By: Baton Waring, Barclays Global Investors
“Every portfolio has a beta component and an alpha component. In the sense that beta really is about benchmarks that represent market returns, all investing is benchmark relative investing! This is unavoidable. The protests from traditionalists notwithstanding, any and every portfolio can be and should be thought of as some combination of beta and alpha, and the obvious and useful consequence is that all investments must and should be done on a benchmark-relative basis. This should not be protested but embraced, and it is embraced by the best and most modern active managers and plan sponsors.
“Here is the important distinction: Alpha, on the other hand, is only conditionally rewarded, and therefore, the expected alpha return is only conditionally different from its normal or unconditional expected return, which means that it will have a return of only zero percent! From the efficient market hypothesis, the unconditional expectancy for alpha is zero because the markets tend toward efficiency. The markets are a zero-sum gameâ€”a negative-sum game after fees and costs.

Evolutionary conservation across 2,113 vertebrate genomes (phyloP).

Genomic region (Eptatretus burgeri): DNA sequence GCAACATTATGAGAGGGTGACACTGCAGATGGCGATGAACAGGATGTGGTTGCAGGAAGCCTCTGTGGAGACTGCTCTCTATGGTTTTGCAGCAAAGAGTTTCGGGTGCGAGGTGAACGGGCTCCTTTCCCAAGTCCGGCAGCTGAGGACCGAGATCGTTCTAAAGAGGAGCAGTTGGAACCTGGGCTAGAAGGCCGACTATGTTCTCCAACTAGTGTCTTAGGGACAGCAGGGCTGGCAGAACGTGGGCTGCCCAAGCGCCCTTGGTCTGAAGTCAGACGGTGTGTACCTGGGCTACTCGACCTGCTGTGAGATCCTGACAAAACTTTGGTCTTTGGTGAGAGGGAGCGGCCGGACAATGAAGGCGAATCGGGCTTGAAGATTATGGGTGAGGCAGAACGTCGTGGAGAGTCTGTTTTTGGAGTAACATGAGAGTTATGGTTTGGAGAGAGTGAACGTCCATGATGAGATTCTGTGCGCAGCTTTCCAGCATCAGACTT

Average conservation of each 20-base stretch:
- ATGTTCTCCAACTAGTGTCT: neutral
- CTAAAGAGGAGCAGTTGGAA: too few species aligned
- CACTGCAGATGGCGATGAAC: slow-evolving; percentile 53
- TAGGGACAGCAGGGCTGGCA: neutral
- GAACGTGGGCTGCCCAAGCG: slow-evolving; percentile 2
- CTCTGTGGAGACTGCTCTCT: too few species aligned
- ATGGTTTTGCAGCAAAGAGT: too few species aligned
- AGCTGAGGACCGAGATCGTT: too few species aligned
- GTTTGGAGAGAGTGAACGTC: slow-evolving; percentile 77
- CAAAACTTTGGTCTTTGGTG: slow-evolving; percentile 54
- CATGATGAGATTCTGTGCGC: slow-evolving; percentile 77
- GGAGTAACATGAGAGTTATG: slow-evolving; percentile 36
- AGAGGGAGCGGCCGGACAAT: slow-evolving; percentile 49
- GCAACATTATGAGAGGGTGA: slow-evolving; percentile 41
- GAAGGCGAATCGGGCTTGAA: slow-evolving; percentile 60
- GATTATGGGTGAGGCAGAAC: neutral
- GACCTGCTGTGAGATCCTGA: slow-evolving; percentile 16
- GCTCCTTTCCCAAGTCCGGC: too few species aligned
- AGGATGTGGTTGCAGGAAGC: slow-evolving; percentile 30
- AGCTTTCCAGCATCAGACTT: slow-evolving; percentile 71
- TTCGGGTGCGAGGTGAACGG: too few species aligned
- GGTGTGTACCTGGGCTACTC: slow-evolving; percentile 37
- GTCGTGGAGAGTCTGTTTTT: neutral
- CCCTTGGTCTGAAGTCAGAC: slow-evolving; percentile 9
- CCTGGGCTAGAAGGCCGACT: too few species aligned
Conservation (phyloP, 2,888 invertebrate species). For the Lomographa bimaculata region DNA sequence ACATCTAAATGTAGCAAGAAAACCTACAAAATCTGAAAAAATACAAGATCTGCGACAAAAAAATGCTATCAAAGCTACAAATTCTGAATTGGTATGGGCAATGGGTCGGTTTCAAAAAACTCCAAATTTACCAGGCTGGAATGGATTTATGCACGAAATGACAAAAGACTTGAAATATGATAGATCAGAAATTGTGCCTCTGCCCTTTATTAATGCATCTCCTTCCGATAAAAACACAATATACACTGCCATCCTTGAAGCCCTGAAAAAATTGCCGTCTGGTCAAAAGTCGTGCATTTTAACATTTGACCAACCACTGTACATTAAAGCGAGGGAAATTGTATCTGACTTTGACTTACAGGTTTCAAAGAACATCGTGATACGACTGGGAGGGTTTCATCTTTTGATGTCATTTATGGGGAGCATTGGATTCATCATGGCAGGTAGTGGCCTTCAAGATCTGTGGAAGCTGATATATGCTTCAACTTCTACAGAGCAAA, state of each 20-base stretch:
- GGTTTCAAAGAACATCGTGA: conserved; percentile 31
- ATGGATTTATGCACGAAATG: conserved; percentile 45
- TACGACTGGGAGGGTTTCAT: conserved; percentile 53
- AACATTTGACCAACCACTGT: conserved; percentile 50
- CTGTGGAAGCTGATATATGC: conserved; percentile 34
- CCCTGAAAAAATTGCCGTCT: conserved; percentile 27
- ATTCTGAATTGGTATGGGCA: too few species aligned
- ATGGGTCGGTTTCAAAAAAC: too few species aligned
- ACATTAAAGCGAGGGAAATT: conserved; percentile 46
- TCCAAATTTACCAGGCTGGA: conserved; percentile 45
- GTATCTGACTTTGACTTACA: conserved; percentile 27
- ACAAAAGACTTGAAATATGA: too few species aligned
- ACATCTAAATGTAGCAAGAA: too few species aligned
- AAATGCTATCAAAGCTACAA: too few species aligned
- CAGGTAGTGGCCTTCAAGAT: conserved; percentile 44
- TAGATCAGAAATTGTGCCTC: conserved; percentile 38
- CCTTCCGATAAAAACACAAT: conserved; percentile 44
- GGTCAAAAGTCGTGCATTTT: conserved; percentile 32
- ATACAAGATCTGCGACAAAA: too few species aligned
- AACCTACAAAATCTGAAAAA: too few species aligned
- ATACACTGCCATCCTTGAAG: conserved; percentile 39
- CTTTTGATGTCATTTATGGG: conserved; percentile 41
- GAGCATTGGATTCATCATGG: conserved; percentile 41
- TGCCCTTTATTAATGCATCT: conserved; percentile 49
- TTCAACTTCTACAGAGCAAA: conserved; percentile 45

“Under what conditions is alpha different from zero? The conditions that allow a positive expected alpha that are still consistent with modern portfolio theory are (1) some degree of inefficiency in the market plus (2) some extraordinary or above-average level of skill. Both factors must be present for the investor to have a positive expected alpha. The important conclusion is that, although we have to recognize that having a true expected alpha is one of the hardest things in finance (and, in fact, across all investors the average expected alpha must be zero), for the most skilled, a positive expected alpha can indeed exist.”